McDermott's CA role expanded
Twenty-three years since he took part in the failed 1992 campaign, Craig McDermott will mentor Australia's fast bowlers at the 2015 World Cup after re-signing with Cricket Australia as assistant coach with the national team for two years.
Recognising the success of the Test bowling battery against England and South Africa, CA have upgraded McDermott's contract and increased his remit to cover major tours across all formats, rather than the Test-only position he took up at the start of the 2013-14 Ashes summer. He will now be the right hand man of the coach Darren Lehmann.
"I've already had a couple of meetings with Darren mapping out the next two years," McDermott told ESPNcricinfo. "Once we go to Dubai for Pakistan it's pretty much full-on until the end of the 2015-16 season really.
"After we get back from Dubai we've got the one-dayers at home to South Africa, and that's pretty important leading not only into the Test series against India where we'd like to reverse the 4-0 the other way like we did previously in Australia, but also the tri-series with India and England and then the World Cup.
"I feel like we've got a really good group at the moment. While all the guys are playing well, it's really been great to build this close bond with them all - the boys call it the fast bowling cartel, but we also let Nathan Lyon in - and we're all really motivated to keep that going. I'm also looking forward to taking on more responsibility and to work closely with Darren to broaden my coaching skills and alongside Michael Di Venuto to ensure we're a well-oiled coaching unit."
Ali de Winter, who had replaced McDermott as pace bowling coach when he temporarily left the job in April 2012, had been commissioned to look after the bowlers in ODI and Twenty20 matches, but will now work alongside McDermott, mainly at the National Cricket Centre while touring occasionally.
"Craig has built a really strong rapport with the bowling group," the team performance manager Pat Howard said. "Combine that with the international experience and technical expertise that Craig brings and it has proved a successful combination in recent times and we're keen to see that continue and for Craig to continue to grow and develop as a coach.
"Craig will also do a bit more work with the limited overs players, along with Ali de Winter, as we head towards the World Cup early next year and will be closely connected to the work being done at the National Cricket Centre."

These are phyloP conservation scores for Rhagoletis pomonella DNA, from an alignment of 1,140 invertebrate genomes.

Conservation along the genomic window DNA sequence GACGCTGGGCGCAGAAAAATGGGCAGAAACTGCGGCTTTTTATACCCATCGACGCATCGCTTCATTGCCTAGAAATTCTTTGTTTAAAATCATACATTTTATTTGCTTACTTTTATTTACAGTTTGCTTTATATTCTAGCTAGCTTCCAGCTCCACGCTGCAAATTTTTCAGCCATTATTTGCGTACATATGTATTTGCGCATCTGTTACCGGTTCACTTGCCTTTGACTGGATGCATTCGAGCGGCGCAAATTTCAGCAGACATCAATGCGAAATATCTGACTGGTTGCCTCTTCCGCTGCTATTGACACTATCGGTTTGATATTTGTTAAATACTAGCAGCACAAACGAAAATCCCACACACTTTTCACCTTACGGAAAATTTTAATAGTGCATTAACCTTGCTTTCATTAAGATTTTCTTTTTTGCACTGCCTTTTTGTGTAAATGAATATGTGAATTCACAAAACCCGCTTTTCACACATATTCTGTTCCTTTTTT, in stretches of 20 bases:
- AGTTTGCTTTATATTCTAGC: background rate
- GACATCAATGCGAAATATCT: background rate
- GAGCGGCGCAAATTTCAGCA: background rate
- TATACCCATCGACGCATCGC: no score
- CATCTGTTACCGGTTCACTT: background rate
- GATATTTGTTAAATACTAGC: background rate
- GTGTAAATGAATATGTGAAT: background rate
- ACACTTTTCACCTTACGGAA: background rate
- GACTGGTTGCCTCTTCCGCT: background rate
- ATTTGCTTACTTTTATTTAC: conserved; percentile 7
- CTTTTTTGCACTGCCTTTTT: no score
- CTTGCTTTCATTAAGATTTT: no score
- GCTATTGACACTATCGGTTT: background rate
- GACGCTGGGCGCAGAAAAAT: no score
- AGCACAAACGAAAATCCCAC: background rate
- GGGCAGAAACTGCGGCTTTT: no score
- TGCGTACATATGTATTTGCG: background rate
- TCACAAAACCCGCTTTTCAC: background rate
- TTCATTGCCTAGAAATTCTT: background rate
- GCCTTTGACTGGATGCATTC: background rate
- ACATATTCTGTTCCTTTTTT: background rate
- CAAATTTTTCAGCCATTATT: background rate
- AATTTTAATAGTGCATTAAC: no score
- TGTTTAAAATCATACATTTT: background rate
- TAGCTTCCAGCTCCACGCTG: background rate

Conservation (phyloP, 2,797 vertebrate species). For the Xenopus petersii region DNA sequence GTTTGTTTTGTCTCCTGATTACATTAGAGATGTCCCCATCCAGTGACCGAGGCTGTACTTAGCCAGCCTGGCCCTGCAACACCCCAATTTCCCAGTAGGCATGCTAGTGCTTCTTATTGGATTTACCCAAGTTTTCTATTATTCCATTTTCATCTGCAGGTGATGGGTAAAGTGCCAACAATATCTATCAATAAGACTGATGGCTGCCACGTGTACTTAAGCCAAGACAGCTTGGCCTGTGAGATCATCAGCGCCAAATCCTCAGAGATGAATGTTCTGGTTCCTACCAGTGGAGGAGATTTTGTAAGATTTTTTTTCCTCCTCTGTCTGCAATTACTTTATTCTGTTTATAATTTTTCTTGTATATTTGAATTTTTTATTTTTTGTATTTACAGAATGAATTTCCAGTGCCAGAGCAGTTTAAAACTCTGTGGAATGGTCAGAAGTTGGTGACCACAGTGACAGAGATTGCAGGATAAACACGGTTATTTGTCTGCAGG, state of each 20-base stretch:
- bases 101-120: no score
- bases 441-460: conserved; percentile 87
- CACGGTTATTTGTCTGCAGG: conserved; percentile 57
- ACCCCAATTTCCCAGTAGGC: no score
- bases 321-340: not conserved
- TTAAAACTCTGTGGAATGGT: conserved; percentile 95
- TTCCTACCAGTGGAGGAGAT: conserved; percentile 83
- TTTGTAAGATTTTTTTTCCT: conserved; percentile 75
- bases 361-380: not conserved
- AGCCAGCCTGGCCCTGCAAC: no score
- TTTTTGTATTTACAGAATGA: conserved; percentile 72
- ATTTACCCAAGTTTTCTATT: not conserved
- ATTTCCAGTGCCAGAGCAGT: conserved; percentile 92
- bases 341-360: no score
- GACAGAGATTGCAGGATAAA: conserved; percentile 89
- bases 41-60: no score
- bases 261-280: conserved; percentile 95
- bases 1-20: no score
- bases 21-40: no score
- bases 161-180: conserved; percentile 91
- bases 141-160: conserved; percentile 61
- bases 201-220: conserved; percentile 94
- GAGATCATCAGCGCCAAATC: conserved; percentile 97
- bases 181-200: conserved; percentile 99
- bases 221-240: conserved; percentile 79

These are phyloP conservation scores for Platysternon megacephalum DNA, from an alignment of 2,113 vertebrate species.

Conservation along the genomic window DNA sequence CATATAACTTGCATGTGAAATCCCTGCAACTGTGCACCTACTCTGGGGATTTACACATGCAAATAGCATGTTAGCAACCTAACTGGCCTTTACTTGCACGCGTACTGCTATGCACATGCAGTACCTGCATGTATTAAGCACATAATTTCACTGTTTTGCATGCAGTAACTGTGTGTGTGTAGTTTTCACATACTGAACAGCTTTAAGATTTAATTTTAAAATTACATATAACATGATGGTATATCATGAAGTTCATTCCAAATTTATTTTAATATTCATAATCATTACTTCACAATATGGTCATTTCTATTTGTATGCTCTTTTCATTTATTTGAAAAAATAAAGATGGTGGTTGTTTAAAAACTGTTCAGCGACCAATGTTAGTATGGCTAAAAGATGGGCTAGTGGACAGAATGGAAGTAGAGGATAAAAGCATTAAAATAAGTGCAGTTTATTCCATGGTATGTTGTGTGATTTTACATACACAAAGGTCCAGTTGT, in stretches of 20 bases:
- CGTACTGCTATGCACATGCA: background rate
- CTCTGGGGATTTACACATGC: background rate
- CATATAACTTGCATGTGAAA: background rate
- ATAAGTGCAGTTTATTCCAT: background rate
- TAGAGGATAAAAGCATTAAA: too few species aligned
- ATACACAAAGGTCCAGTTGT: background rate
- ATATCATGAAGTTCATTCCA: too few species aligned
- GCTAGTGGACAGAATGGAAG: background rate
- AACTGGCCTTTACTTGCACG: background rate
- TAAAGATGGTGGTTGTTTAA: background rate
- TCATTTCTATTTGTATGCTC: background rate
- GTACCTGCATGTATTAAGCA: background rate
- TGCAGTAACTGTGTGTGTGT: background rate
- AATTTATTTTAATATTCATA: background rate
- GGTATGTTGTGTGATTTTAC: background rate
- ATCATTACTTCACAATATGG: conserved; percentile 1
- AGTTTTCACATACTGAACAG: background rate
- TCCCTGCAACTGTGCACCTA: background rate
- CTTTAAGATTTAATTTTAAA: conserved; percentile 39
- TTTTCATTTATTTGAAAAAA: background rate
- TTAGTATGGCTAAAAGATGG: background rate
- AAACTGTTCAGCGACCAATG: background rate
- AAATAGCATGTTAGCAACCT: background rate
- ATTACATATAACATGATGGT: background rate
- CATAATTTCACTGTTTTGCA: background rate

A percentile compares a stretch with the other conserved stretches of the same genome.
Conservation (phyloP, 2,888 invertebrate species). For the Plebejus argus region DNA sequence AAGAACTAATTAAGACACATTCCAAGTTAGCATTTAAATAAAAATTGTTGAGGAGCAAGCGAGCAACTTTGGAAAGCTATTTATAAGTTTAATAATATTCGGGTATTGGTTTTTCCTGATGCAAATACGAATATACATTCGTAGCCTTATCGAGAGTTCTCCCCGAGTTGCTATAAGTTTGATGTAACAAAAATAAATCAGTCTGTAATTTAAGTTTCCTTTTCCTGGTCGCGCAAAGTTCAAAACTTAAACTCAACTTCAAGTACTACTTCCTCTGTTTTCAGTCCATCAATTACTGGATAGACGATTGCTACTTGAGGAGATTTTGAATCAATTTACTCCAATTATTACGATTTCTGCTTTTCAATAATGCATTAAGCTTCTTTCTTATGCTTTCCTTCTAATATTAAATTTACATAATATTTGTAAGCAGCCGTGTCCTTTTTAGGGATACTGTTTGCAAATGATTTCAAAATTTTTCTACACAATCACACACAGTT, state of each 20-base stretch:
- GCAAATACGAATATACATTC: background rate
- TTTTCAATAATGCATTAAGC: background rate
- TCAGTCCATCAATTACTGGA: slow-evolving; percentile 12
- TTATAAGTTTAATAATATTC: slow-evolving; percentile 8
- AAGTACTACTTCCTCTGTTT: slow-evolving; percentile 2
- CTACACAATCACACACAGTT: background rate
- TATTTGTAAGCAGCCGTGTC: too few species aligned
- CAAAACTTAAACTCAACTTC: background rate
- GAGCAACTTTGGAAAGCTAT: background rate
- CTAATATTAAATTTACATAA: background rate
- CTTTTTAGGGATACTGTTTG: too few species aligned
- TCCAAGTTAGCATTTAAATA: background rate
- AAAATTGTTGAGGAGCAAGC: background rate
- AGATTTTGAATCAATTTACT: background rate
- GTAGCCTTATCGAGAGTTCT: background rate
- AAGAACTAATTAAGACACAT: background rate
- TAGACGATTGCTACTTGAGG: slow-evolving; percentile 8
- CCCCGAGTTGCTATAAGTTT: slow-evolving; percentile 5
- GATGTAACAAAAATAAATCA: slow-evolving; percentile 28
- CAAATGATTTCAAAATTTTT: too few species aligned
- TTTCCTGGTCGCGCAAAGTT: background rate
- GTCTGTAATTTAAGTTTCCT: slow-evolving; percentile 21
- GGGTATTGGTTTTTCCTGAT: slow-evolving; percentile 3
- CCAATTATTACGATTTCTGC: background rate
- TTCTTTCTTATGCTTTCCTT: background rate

The prospect of working at the World Cup is something McDermott is particularly eager for, given his own unhappy experience of the 1992 campaign when Allan Border's team did not reach the semi-finals in their attempt to defend the title won in 1987. A pair of unexpected defeats at the hands of New Zealand and South Africa meant the hosts were always chasing from behind.
"We got beaten by New Zealand in that first game, I can remember we then had a barbecue at Steve Waugh's house and the talk was all 'oh we'll just win the next one'," McDermott said. "But we didn't win the next one and were playing catch-up all through the tournament. It was disappointing because we'd all wanted to win a World Cup in our home country.
"New Zealand opening the bowling with spin was a shock to everyone, the wicket was low, slow and the New Zealand attack really suited that with guys like Dipak Patel and Chris Harris. That first loss was a major psychological issue for us - we expected to beat New Zealand because at that stage we were always beating them, so that took a while to recover from. Then South Africa beat us as well in Sydney, and we never really recovered from those two games.
"Hopefully our boys can do it this time, we've got a good one-day side, we're ranked up the top, we've just got to make sure that we stay there."
Central to the 2015 campaign will be the pace and aggression of Mitchell Johnson, currently turning out in the IPL following the twin peaks of an Ashes sweep then a stirring 2-1 defeat of South Africa away from home. Though Johnson claimed a staggering 59 wickets from those eight Tests, McDermott said there was still room for improvement.
"I don't think Mitchell bowled as well in South Africa as he did in Australia," he said. "It was always going to be hard to improve on what he did against England ... if I wanted to work on something with Mitchell it would be to make sure we get his swing back that he had in Australia. He didn't quite get the same shape he had in Australia, so that's something he has to work on going forward.
"His aggression and pace and everything else was exceptional in South Africa on two very docile wickets in Port Elizabeth and Cape Town. He bowled well at Centurion, so we've just got to make sure he gets some rest and then we'll see if he is selected for Zimbabwe or gets some extra time to groove some things to get ready for Dubai."
Daniel Brettig is an assistant editor at ESPNcricinfo. @danbrettig